September 19, 2017 3:50 am
Southern Climate opens on September 27th at N3 Gallery. The exhibition addresses work that utilize locations as a method to inquire the complexity of identity in both contemporary and historical contexts. Not only is it the norm these days to leave your native land behind, but a new generation of global mobility is redefining the words home and hometown. Through the course of their travels, people have faced divisive political climates and handled, more importantly, the differences in local customs, etiquettes and allocations of social resources – despite discussions of globalism over the past thirty years, we have yet to produce a self-consistent and realistic way of living from the existing critical theories on globalism. Every day, people talk about going back to the countryside or becoming the new survival strategy by moving to the South – the term “South” here portrays a relative political reality and not a romantic metaphor. Those who endorse “theories of the South” believe that it is not a simple dichotomy that has been born out of the often unstable system in a shifting global economy, but the larger construct of the core and its peripheries remains indefinitely. The overview of the construct includes the relationship between “metropolis – border” and “North – South”, which reveals the attempt to exhibit this long-term experience of unofficial dialogues in the form of an artwork. “South” illustrates the experience of heading straight down, a form of erratic way of viewing and self-organizing on various levels. As a response, an exhibition about the “North” will soon follow “Southern Climate”.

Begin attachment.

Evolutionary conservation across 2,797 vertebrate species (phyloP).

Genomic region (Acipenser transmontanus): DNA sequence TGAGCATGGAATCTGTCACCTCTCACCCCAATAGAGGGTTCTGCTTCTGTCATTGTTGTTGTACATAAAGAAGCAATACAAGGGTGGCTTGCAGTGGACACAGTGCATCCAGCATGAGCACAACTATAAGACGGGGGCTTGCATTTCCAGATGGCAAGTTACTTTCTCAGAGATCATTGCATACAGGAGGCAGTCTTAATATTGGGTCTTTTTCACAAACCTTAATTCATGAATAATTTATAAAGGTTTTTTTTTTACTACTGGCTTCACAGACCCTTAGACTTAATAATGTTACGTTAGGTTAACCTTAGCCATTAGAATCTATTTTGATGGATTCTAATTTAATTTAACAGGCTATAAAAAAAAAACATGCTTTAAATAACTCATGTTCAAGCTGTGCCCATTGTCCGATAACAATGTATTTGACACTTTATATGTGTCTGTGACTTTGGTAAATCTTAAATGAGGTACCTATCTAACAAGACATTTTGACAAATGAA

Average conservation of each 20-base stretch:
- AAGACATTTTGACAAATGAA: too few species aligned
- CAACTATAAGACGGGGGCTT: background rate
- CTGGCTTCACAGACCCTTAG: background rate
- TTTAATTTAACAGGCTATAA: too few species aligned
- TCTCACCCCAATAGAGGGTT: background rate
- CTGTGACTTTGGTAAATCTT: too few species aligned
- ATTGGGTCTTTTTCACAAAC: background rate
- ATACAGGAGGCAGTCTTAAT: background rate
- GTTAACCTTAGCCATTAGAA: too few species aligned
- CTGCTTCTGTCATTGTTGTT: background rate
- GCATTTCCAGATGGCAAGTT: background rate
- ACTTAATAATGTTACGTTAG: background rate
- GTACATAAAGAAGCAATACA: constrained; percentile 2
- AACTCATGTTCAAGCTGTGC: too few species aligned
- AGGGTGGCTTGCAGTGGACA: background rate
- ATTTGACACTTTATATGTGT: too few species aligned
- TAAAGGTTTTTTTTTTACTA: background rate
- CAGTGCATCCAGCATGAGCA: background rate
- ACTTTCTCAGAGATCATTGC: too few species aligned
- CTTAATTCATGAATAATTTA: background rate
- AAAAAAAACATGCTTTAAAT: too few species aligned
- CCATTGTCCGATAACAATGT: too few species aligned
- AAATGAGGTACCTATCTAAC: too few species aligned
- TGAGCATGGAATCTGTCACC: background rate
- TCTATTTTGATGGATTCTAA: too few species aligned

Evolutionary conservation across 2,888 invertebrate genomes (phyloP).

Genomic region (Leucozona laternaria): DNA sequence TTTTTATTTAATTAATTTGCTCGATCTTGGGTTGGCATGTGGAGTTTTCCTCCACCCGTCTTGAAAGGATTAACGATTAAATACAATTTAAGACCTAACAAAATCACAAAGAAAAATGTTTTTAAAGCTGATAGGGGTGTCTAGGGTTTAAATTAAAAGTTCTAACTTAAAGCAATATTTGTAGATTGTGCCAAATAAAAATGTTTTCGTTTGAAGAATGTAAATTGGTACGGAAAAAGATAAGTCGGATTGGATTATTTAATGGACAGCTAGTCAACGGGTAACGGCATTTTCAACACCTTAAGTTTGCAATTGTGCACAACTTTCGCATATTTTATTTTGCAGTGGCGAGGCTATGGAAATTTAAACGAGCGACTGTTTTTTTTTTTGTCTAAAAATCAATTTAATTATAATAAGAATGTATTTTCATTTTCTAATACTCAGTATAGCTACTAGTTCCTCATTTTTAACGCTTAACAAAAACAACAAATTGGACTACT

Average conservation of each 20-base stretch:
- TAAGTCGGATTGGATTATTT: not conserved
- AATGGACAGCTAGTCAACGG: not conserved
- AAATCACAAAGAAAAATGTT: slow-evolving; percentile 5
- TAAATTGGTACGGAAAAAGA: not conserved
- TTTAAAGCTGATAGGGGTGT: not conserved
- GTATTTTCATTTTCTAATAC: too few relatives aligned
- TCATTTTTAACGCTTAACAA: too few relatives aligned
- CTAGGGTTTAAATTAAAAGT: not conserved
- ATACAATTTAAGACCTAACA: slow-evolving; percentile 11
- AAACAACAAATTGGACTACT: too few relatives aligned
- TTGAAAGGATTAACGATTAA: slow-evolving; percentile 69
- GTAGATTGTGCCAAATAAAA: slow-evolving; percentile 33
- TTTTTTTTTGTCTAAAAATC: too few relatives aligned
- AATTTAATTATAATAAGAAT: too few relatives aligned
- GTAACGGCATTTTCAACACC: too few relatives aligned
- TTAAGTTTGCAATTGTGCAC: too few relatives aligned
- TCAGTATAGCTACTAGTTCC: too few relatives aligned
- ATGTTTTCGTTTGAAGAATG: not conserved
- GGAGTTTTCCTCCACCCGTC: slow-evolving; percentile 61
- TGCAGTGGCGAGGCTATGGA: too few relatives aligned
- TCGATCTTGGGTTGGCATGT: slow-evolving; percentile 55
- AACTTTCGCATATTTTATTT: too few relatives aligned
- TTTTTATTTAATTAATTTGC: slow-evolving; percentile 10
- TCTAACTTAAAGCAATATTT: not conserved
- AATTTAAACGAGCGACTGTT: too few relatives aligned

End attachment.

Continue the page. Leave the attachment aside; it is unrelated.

The seven exhibiting artists (groups) are not all from the South in the geographical sense, their works provide dialogues of how to construct a new identity narrative for the newcomers into the city, immigrants, and those who remain in their hometown. Artist Fang Di has his eyes on African immigrants’ urban experiences in Guangzhou. The work The Destination to Promising Land (2017) uses collage to tell the story of a Black rapper with a thirst for success and a love story between an English teacher from South Africa and a local from Guangzhou, providing a unique perspective on the reality of African immigrants in China. Marry Me for Chinese Citizenship began when Li Shuang was living in New York. The work is a record of her performance in Times Square on Valentine’s day in 2015 where she carried a sign on her back that read “Marry Me for Chinese Citizenship” for six hours; it was a deliberate discussion of a “post-racial” era of globalism as well as Asian females’ identity recognition and crisis in the United States. Shi Qing ‘s Factory Dining Hall, 2016 came from a preliminary inspection on some state-owned cotton mills in Zhengzhou, Henan in 2016, directing more attention on the many traces of historicization today: with the perishing of a once in place socioeconomic system, what division and conversion have happened to those living as groups in factories? The then workers’ lifestyle, independent or within a community, was swiftly marginalized through the process of new urbanization and consumption method in a capitalist market, now passively searching for a way to express their lifestyle and political stance unique to themselves in various new/old spaces. The works in “Fong Fo” touch upon how the new and old zones in small southern cities are molded by national policies and consumption habits, as well as the new life of those artists who chose to “return home”; as for Lu Wei HD Channel, they will present a television series on love and life of part-time workers in its format of multiple realities / overlapping of media. Two works by Liu Yin transform the familiar news scene in the South (newspaper industry) into a doctored and light readable message, successfully eliminating the tension between cities. Chow Chun Fai, an artist from Hong Kong, may well be the only outsider in this discourse on locality. His latest series Professional Tears depicts the audience in popular singing competition broadcasts in China, providing an intriguing perspective of seeing on the cultural exchange between the two places.